1. Read and Listen to a Lot of Relatively Easy Material

While you are continuing with Steps 1 to 4, you should do a lot of listening and reading. However, I think many students make a big mistake in the way they do this – they always try to read or listen to materials that are quite hard, materials that have a large number of new words or expressions and other language that is too difficult. This is not learning in a step-by-step manner! Not only that, it will damage your enthusiasm for learning English. You need to read and listen to a large amount of quite easy material, material that has only a very small number of new words and expressions, for example, only one, two or three new words or expressions in every 200 words. Why should you read and listen to materials that are so easy? Well, guess what this activity is called ... it's called, "practice"!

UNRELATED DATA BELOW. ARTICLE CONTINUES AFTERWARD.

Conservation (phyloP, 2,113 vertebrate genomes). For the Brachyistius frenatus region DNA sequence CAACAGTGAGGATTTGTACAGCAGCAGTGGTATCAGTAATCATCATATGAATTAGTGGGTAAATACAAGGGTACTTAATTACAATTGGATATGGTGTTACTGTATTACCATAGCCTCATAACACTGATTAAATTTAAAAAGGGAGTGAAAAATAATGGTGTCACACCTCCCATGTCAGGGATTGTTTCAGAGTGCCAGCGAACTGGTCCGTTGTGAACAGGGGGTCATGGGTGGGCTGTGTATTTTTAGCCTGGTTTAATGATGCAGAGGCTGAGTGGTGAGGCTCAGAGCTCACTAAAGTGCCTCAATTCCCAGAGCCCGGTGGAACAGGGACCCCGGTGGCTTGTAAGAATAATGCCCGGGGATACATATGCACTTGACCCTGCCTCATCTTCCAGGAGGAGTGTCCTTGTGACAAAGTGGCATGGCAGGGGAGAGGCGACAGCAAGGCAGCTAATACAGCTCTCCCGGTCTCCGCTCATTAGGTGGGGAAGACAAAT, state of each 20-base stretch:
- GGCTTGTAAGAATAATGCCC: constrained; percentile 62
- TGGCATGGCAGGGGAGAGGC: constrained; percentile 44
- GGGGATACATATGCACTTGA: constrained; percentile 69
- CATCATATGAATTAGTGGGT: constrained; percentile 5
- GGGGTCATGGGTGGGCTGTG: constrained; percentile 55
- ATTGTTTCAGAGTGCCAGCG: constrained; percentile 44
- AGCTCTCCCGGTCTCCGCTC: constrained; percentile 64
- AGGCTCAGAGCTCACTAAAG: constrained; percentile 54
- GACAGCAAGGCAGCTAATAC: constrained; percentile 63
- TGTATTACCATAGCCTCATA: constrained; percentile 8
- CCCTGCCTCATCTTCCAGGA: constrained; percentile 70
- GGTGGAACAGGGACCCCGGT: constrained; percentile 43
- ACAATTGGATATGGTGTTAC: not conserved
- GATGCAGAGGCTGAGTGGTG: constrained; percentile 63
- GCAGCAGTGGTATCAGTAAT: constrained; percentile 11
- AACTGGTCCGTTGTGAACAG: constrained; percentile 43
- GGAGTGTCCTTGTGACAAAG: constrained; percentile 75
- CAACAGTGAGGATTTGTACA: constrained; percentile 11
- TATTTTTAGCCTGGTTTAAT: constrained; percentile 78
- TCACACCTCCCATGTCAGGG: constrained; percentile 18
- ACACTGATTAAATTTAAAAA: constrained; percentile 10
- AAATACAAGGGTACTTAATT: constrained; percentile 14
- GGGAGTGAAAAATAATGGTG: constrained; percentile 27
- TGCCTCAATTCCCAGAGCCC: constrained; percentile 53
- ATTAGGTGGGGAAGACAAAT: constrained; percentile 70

There are several reasons why you need to practice reading and listening this way. Firstly, whenever a person learns to use a complex tool, such as learning to play a musical instrument, or learning something like playing basketball or doing wushu, this person doesn't always try to learn a large amount of new things every time they do the activity. Instead, they repeatedly do a lot of the basic things that they had learned earlier. In the case of language learning, you repeatedly read and listen to words and sentence structures that you have learned earlier, but in new materials that you haven't read or listened to before. Students who learn new vocabulary by studying vocabulary books and especially by learning new words from lists of vocabulary always complain that they forget many of the words. But by repeatedly exposing yourself in this way to words you have learned earlier, you will remember them better and have a much better understanding of how to use these words. Reading and listening are powerful ways to practice and revise the language you already have learned (and as a means of gradually learning new vocabulary) because reading and listening are natural uses of the language in communication; the writer or speaker is communicating one-way to you (it's not mutual communication but it is still communication).